Akkasah, the Center for Photography at New York University Abu Dhabi, explores the histories and contemporary practices of photography in the Arab world from comparative perspectives: it fosters the scholarly study of these histories and practices in dialogue with other photographic cultures and traditions from around the world. Through a range of activities, the center also supports the developing photographic culture in the UAE.
Photographers were working in the Middle East very soon after the invention of photography in the mid-nineteenth century. But despite the fact that there are rich traditions of documentary, art and vernacular photography throughout the Middle East and North Africa, these traditions have yet to receive the full critical attention they deserve.
The Arabian Peninsula is a crossroads where the peoples, arts, cultures, and economies of Asia, Africa, and Europe have encountered each other for centuries. Today the Gulf is cosmopolitan in a truly global sense. Abu Dhabi’s embrace of this history is most clearly manifested in its ambitious plans to build three major museums (the Zayed National Museum, the Louvre Abu Dhabi, and the Guggenheim Abu Dhabi) dedicated to the regional heritage and world art. Akkasah aims to contribute to these crossroad encounters through an ongoing program of conferences, colloquia, publications, workshops, artist residencies, and exhibitions and through the creation of a photographic archive.
Akkasah aims to establish a photographic collection at NYU Abu Dhabi drawn from the Arab world and with a special focus on histories of the UAE. Photography has an especially important role to play in recording the rapid transformation and social diversity of the UAE. There are many collections of photographs, private and corporate, Emirati and non-Emirati, that provide invaluable insights into the UAE’s past. Akkasah will seek to preserve such collections (in either digital or analog form), create for them narrative contexts based on oral interviews and historical research, and make them available via a website for scholarly and general consultation. Akkasah also intends to commission new work. The archive is governed by the scholarly and ethical codes that define the educational mission of the University; the advanced technical resources and professional expertise of both New York University and New York University Abu Dhabi are at the disposal of the archive.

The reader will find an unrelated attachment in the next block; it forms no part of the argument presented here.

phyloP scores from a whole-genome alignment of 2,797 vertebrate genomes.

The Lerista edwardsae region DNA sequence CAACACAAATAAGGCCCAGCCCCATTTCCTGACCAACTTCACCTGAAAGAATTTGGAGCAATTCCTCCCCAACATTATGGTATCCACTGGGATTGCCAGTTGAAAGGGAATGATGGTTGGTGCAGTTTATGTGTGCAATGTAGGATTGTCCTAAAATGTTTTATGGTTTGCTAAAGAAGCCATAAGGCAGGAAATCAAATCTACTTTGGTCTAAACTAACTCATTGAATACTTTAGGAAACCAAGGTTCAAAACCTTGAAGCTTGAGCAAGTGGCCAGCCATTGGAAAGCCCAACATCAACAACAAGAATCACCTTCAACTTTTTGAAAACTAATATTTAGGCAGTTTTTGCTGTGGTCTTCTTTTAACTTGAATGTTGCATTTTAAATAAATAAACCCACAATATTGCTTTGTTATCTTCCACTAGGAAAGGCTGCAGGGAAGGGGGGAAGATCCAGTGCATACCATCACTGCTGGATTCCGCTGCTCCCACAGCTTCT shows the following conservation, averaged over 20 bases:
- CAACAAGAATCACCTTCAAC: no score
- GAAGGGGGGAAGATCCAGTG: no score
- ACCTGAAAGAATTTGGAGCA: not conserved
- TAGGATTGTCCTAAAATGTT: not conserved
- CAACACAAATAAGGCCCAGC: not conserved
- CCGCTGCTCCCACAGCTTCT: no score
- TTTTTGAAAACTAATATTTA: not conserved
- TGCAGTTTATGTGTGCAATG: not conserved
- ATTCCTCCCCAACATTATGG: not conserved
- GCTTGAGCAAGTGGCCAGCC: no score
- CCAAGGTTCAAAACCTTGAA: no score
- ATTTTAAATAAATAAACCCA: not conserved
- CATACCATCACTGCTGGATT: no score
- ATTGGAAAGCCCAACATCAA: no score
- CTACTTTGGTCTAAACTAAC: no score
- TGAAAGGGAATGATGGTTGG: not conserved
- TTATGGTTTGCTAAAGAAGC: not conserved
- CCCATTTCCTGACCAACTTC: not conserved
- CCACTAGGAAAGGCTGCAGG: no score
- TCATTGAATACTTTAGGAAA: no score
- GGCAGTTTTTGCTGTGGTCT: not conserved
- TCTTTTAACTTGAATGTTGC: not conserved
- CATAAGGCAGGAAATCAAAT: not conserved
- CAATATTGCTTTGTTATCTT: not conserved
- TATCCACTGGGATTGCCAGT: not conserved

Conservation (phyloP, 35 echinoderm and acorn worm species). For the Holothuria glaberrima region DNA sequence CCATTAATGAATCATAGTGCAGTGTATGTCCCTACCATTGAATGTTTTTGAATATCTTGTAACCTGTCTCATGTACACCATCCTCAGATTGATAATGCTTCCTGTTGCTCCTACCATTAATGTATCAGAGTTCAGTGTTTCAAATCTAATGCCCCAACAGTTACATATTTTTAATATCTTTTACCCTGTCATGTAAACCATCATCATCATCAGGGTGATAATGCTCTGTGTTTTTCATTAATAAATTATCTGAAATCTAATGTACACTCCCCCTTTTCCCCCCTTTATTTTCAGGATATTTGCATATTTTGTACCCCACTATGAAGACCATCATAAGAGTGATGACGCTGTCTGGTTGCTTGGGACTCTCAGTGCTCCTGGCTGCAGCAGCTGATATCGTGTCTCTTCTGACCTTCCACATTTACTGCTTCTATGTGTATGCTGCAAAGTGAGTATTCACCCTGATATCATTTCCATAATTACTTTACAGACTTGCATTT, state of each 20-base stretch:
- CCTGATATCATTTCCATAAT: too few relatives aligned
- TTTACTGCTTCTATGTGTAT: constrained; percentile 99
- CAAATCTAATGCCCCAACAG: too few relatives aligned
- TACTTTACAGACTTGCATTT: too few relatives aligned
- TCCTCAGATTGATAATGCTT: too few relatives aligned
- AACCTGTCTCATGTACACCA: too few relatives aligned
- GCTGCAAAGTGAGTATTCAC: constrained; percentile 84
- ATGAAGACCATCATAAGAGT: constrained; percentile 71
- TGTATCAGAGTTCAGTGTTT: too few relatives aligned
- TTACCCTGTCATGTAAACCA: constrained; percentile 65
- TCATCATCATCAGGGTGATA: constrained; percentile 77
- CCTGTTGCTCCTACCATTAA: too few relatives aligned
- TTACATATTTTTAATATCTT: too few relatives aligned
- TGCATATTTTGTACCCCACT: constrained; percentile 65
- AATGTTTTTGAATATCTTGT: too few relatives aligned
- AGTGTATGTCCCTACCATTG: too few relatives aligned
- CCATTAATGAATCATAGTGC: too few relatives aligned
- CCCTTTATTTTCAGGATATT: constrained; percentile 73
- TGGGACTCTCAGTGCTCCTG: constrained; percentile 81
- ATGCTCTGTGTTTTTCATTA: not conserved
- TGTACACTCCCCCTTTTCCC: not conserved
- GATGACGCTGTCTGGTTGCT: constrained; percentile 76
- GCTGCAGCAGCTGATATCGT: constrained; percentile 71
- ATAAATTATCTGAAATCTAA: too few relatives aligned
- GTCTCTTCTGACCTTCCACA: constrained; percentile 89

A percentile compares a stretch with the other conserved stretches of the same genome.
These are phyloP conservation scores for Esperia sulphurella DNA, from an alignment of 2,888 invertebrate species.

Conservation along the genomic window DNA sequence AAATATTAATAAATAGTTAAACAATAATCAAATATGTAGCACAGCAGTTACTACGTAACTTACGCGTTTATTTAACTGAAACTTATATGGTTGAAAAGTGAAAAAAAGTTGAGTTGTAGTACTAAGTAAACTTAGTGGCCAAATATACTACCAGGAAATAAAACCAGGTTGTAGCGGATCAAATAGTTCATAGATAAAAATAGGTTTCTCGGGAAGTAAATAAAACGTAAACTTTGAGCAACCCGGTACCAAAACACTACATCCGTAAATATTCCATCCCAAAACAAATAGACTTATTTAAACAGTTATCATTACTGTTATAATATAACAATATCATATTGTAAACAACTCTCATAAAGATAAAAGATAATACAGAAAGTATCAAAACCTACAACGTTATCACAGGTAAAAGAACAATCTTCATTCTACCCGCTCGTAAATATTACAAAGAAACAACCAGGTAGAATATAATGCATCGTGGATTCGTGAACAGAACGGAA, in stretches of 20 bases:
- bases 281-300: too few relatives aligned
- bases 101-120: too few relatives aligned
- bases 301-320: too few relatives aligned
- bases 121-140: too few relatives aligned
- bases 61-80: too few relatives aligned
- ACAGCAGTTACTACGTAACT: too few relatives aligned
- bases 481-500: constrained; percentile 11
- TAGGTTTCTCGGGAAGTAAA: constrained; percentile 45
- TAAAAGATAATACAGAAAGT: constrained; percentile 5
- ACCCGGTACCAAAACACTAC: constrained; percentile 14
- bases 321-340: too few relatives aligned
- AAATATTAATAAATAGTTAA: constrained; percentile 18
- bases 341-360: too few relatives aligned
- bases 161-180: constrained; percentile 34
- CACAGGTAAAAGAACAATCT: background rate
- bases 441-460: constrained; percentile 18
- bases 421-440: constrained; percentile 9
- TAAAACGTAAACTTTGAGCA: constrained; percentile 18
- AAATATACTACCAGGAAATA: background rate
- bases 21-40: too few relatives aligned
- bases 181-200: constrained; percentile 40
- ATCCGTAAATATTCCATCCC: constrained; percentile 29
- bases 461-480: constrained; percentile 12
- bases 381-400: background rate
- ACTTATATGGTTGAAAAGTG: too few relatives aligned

A Few Details for Contributors
Akkasah will provide managed digital storage — that is, digital storage in perpetuity with forward-migration for files once their original formats become obsolete — as well as state-of-the-art physical preservation for negatives or prints in the collection.
Contributors may submit their photos for high quality scanning after which the photos will be returned or they may give the photos to the archive permanently. In either case, a copy of the scanned image for each photo will be provided to the contributor.